We finally have the answer as to whether or not the wait for Jaguar’s F-PACE SUV has been worthwhile, as we joined motoring hacks from around the world in mountainous Montenegro in mid-April to sample the new beast. It turned out to be a launch with a difference, to introduce a car with an edge over the rest of the pack.
To save you consulting Professor Google, let me tell you that Montenegro lies to the east side of the Adriatic Sea, on much the same latitude as Rome, and that this unusual venue was chosen by Jaguar precisely because no one else has been there before.
I suspect it was also chosen by Jaguar to prove that the driving characteristics of the new F-PACE are such that it is easily able to contend with sweeping mountain passes and often poorly surfaced roads. After all, the Jag has the Porsche Macan firmly in its sights, not to mention the BMW X3, Audi Q5, and various Mercs – meaning, therefore, that it really does have to earn its spurs as a true sporting SUV.
We were unleashed at the start of the two-day launch in the range-topping, limited production “First Edition” model, painted in unique Caesium Blue and powered by the 280 kW supercharged petrol V6.
It is soon obvious that this motor is not short of grunt, and in Sport mode it produces the most intoxicating exhaust howl that was enjoyed to the accompaniment of huge grins and endless guffaws of approval in the numerous tunnels encountered along the sinuous route.
What makes this particular model doubly pleasing is that despite being fitted with (colour-contrast) 22” wheels and low profile rubber, the ride remains pliant. It proves beyond doubt that chassis boss Mike Cross and his team have managed the near-impossible by providing a comfortable ride that in no ways compromises control.
It is also worth noting that while the sporting side is well catered for, this F-PACE derivative is remarkably refined on the cruise, shrugging off wind, mechanical, and road-induced intrusions with aplomb.
Jaguar’s boffins attribute much of the cultured chassis control to an ultra-stiff structure made up of 80% aluminium. Of course, the dual wishbone/multiple link suspension layout also plays a significant part in providing outstanding handling characteristics, but it is really the detail tuning that provides that little extra finesse.
Add to that the typically fluid Jaguar steering, which, even with the huge 22” wheels at play, provides a lovely linear feel from lock to lock, and you have a vehicle that truly earns its “Sport” moniker.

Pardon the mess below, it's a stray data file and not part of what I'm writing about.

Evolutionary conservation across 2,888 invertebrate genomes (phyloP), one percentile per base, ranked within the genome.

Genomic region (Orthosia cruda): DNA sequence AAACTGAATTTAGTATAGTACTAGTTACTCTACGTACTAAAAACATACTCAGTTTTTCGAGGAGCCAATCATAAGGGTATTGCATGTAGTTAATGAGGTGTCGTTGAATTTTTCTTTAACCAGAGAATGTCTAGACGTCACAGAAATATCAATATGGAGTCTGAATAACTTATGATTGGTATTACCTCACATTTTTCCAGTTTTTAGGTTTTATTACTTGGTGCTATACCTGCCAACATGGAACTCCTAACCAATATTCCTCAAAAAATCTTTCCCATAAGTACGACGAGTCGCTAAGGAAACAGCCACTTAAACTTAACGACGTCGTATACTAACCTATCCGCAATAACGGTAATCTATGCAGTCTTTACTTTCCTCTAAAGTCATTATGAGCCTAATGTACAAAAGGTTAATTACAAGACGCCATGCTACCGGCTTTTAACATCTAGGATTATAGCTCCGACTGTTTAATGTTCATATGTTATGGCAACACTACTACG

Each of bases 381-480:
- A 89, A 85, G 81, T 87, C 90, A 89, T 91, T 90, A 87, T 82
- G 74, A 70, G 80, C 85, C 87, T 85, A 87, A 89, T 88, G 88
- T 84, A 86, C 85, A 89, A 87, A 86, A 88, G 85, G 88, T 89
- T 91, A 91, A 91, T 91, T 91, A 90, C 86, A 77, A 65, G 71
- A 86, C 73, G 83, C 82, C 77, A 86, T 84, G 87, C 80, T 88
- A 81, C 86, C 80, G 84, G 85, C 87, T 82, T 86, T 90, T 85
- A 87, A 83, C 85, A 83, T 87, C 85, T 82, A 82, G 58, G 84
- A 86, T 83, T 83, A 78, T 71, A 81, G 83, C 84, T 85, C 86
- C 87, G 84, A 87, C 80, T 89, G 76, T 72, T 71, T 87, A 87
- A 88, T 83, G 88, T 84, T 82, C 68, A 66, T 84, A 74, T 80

The aforementioned 3.0-litre V6 motor is also offered with 250 kW in the S model, which is equipped with smaller wheels and a less distinctive spec level; but, this too provides thrusting performance, however with a tad more emphasis on cushioned ride characteristics, and less overt styling features. Again, the urgency of the exhaust note and the howl of the V6 when extended are ever so intoxicating, but for me the pick of the litter, as far as effortless driving goes, is the 221 kW V6 diesel.
This model certainly lacks the outright urgency of its petrol stablemates, but, it is not short of claws, and offers an effortless, relaxed driving environment that appeals over the long run.
Despite the extra mass of the diesel motor, the steering feel remains unimpaired, the nose never feels heavy on turn-in, and the brilliant 8-speed ZF automatic transmission, already a stand-out feature of the petrol units, is at its best; slurring changes when left to its own devices, but happy to react quickly when manually summonsed.
Of most interest to me, the new 2.0-litre Ingenium diesel with 132 kW lacks the sheer grunt of the imperious V6 but thanks to a peak torque of 430 Nm, it never feels overwhelmed. Sure, there is some aural gruffness evident under load, but on the cruise, and in “give and take” traffic, this smaller mill is fully up to the job.
Whether you use the descriptor SUV or crossover, there is an expectation of all-round competence at play – and the F-PACE is right on the money being equipped with permanent, torque-on-demand AWD enhanced by Intelligent Driveline Dynamics (IDD).
In layman’s terms, that means rear-wheel drive is the norm, except when conditions dictate otherwise and drive is automatically transferred to the wheels with the most grip.
Jaguar is proud of the fact that rear-seat width beats the direct competition. There is adequate room for four adults, and the luggage space with all seats in situ is an excellent 650 litres.
Trim levels vary according to model, and I suggest you visit www.jaguar.co.za to access all the detail. For sure, the designers have achieved a cosseting, luxurious feel with none of the clubiness of old, but here and there, mainly in the lower reaches, some of the trim materials are on the hard side.
The really good news is that the infotainment systems and instrument display have been thoroughly updated, and also that safety has not taken a back seat with loads of dynamic and static aids on board.
In summary, Jaguar is set to achieve its objective of reaching 90% new customers with what I regard as the most complete model ever to come out of Coventry. Regardless of which engine is fitted, it combines dynamic qualities and practical virtues with next to no compromise, which is an achievement in itself.
Report by RICHARD WILEY | Images © JAGUAR LAND ROVER SOUTH AFRICA